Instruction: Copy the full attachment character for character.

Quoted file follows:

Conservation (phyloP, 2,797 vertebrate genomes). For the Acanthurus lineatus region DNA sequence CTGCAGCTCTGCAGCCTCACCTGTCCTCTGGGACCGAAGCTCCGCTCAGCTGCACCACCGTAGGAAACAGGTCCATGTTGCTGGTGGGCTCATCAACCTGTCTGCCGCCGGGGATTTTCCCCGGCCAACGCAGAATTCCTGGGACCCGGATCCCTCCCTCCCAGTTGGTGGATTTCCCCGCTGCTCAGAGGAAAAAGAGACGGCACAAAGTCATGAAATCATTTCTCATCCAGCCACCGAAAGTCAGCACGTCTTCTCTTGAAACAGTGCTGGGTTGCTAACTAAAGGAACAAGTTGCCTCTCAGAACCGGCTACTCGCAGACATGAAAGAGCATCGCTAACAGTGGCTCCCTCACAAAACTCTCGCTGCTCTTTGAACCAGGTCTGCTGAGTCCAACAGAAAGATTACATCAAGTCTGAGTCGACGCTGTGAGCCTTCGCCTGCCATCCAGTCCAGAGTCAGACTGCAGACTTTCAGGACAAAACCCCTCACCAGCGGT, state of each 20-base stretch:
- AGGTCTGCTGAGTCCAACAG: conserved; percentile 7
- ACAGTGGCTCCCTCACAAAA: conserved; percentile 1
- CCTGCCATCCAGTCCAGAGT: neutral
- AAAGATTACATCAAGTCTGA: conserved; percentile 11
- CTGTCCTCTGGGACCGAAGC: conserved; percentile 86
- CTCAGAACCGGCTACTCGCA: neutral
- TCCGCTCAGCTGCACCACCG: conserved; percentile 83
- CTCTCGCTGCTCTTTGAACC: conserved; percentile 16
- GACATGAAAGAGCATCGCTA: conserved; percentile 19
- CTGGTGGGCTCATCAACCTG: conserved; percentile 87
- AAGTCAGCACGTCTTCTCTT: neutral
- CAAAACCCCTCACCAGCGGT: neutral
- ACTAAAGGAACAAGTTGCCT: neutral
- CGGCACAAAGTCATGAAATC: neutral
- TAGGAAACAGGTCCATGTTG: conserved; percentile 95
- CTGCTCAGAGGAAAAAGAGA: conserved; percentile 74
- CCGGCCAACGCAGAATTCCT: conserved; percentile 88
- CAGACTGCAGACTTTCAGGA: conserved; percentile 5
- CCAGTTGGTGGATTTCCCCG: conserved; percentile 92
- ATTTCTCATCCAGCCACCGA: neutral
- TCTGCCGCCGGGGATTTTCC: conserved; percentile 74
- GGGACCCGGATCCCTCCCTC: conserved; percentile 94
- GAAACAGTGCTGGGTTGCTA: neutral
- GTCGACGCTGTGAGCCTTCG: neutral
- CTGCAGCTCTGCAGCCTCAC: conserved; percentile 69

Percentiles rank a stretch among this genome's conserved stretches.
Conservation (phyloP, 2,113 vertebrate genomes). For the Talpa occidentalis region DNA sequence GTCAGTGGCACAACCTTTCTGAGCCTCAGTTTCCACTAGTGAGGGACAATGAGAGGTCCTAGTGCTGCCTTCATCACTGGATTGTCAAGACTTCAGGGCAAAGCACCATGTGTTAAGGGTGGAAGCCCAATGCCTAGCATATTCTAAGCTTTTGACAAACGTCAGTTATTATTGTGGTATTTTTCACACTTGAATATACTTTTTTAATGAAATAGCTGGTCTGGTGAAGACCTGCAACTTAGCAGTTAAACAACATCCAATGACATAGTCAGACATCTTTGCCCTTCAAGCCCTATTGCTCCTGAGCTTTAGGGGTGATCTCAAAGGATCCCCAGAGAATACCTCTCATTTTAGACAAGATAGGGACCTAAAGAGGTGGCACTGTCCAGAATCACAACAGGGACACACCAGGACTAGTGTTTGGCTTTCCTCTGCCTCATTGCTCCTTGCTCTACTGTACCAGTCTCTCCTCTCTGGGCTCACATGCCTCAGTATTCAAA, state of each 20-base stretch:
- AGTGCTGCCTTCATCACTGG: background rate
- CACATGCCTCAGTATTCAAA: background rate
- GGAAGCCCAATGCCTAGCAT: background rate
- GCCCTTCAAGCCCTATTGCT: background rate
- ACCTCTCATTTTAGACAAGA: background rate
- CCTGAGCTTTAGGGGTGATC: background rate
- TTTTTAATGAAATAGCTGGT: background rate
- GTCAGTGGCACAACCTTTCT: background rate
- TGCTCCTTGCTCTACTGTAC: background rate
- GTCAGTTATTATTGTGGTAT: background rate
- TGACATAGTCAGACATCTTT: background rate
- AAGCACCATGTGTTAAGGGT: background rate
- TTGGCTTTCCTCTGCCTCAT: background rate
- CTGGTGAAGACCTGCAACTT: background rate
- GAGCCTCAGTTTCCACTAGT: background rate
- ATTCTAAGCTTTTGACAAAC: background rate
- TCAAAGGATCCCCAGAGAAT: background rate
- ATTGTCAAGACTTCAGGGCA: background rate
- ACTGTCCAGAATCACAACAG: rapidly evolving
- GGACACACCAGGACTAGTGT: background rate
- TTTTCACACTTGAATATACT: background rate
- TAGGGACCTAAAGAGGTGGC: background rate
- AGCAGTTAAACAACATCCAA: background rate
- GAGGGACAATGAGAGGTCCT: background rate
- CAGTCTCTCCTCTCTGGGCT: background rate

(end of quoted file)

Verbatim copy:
Conservation (phyloP, 2,797 vertebrate genomes). For the Acanthurus lineatus region DNA sequence CTGCAGCTCTGCAGCCTCACCTGTCCTCTGGGACCGAAGCTCCGCTCAGCTGCACCACCGTAGGAAACAGGTCCATGTTGCTGGTGGGCTCATCAACCTGTCTGCCGCCGGGGATTTTCCCCGGCCAACGCAGAATTCCTGGGACCCGGATCCCTCCCTCCCAGTTGGTGGATTTCCCCGCTGCTCAGAGGAAAAAGAGACGGCACAAAGTCATGAAATCATTTCTCATCCAGCCACCGAAAGTCAGCACGTCTTCTCTTGAAACAGTGCTGGGTTGCTAACTAAAGGAACAAGTTGCCTCTCAGAACCGGCTACTCGCAGACATGAAAGAGCATCGCTAACAGTGGCTCCCTCACAAAACTCTCGCTGCTCTTTGAACCAGGTCTGCTGAGTCCAACAGAAAGATTACATCAAGTCTGAGTCGACGCTGTGAGCCTTCGCCTGCCATCCAGTCCAGAGTCAGACTGCAGACTTTCAGGACAAAACCCCTCACCAGCGGT, state of each 20-base stretch:
- AGGTCTGCTGAGTCCAACAG: conserved; percentile 7
- ACAGTGGCTCCCTCACAAAA: conserved; percentile 1
- CCTGCCATCCAGTCCAGAGT: neutral
- AAAGATTACATCAAGTCTGA: conserved; percentile 11
- CTGTCCTCTGGGACCGAAGC: conserved; percentile 86
- CTCAGAACCGGCTACTCGCA: neutral
- TCCGCTCAGCTGCACCACCG: conserved; percentile 83
- CTCTCGCTGCTCTTTGAACC: conserved; percentile 16
- GACATGAAAGAGCATCGCTA: conserved; percentile 19
- CTGGTGGGCTCATCAACCTG: conserved; percentile 87
- AAGTCAGCACGTCTTCTCTT: neutral
- CAAAACCCCTCACCAGCGGT: neutral
- ACTAAAGGAACAAGTTGCCT: neutral
- CGGCACAAAGTCATGAAATC: neutral
- TAGGAAACAGGTCCATGTTG: conserved; percentile 95
- CTGCTCAGAGGAAAAAGAGA: conserved; percentile 74
- CCGGCCAACGCAGAATTCCT: conserved; percentile 88
- CAGACTGCAGACTTTCAGGA: conserved; percentile 5
- CCAGTTGGTGGATTTCCCCG: conserved; percentile 92
- ATTTCTCATCCAGCCACCGA: neutral
- TCTGCCGCCGGGGATTTTCC: conserved; percentile 74
- GGGACCCGGATCCCTCCCTC: conserved; percentile 94
- GAAACAGTGCTGGGTTGCTA: neutral
- GTCGACGCTGTGAGCCTTCG: neutral
- CTGCAGCTCTGCAGCCTCAC: conserved; percentile 69

Percentiles rank a stretch among this genome's conserved stretches.
Conservation (phyloP, 2,113 vertebrate genomes). For the Talpa occidentalis region DNA sequence GTCAGTGGCACAACCTTTCTGAGCCTCAGTTTCCACTAGTGAGGGACAATGAGAGGTCCTAGTGCTGCCTTCATCACTGGATTGTCAAGACTTCAGGGCAAAGCACCATGTGTTAAGGGTGGAAGCCCAATGCCTAGCATATTCTAAGCTTTTGACAAACGTCAGTTATTATTGTGGTATTTTTCACACTTGAATATACTTTTTTAATGAAATAGCTGGTCTGGTGAAGACCTGCAACTTAGCAGTTAAACAACATCCAATGACATAGTCAGACATCTTTGCCCTTCAAGCCCTATTGCTCCTGAGCTTTAGGGGTGATCTCAAAGGATCCCCAGAGAATACCTCTCATTTTAGACAAGATAGGGACCTAAAGAGGTGGCACTGTCCAGAATCACAACAGGGACACACCAGGACTAGTGTTTGGCTTTCCTCTGCCTCATTGCTCCTTGCTCTACTGTACCAGTCTCTCCTCTCTGGGCTCACATGCCTCAGTATTCAAA, state of each 20-base stretch:
- AGTGCTGCCTTCATCACTGG: background rate
- CACATGCCTCAGTATTCAAA: background rate
- GGAAGCCCAATGCCTAGCAT: background rate
- GCCCTTCAAGCCCTATTGCT: background rate
- ACCTCTCATTTTAGACAAGA: background rate
- CCTGAGCTTTAGGGGTGATC: background rate
- TTTTTAATGAAATAGCTGGT: background rate
- GTCAGTGGCACAACCTTTCT: background rate
- TGCTCCTTGCTCTACTGTAC: background rate
- GTCAGTTATTATTGTGGTAT: background rate
- TGACATAGTCAGACATCTTT: background rate
- AAGCACCATGTGTTAAGGGT: background rate
- TTGGCTTTCCTCTGCCTCAT: background rate
- CTGGTGAAGACCTGCAACTT: background rate
- GAGCCTCAGTTTCCACTAGT: background rate
- ATTCTAAGCTTTTGACAAAC: background rate
- TCAAAGGATCCCCAGAGAAT: background rate
- ATTGTCAAGACTTCAGGGCA: background rate
- ACTGTCCAGAATCACAACAG: rapidly evolving
- GGACACACCAGGACTAGTGT: background rate
- TTTTCACACTTGAATATACT: background rate
- TAGGGACCTAAAGAGGTGGC: background rate
- AGCAGTTAAACAACATCCAA: background rate
- GAGGGACAATGAGAGGTCCT: background rate
- CAGTCTCTCCTCTCTGGGCT: background rate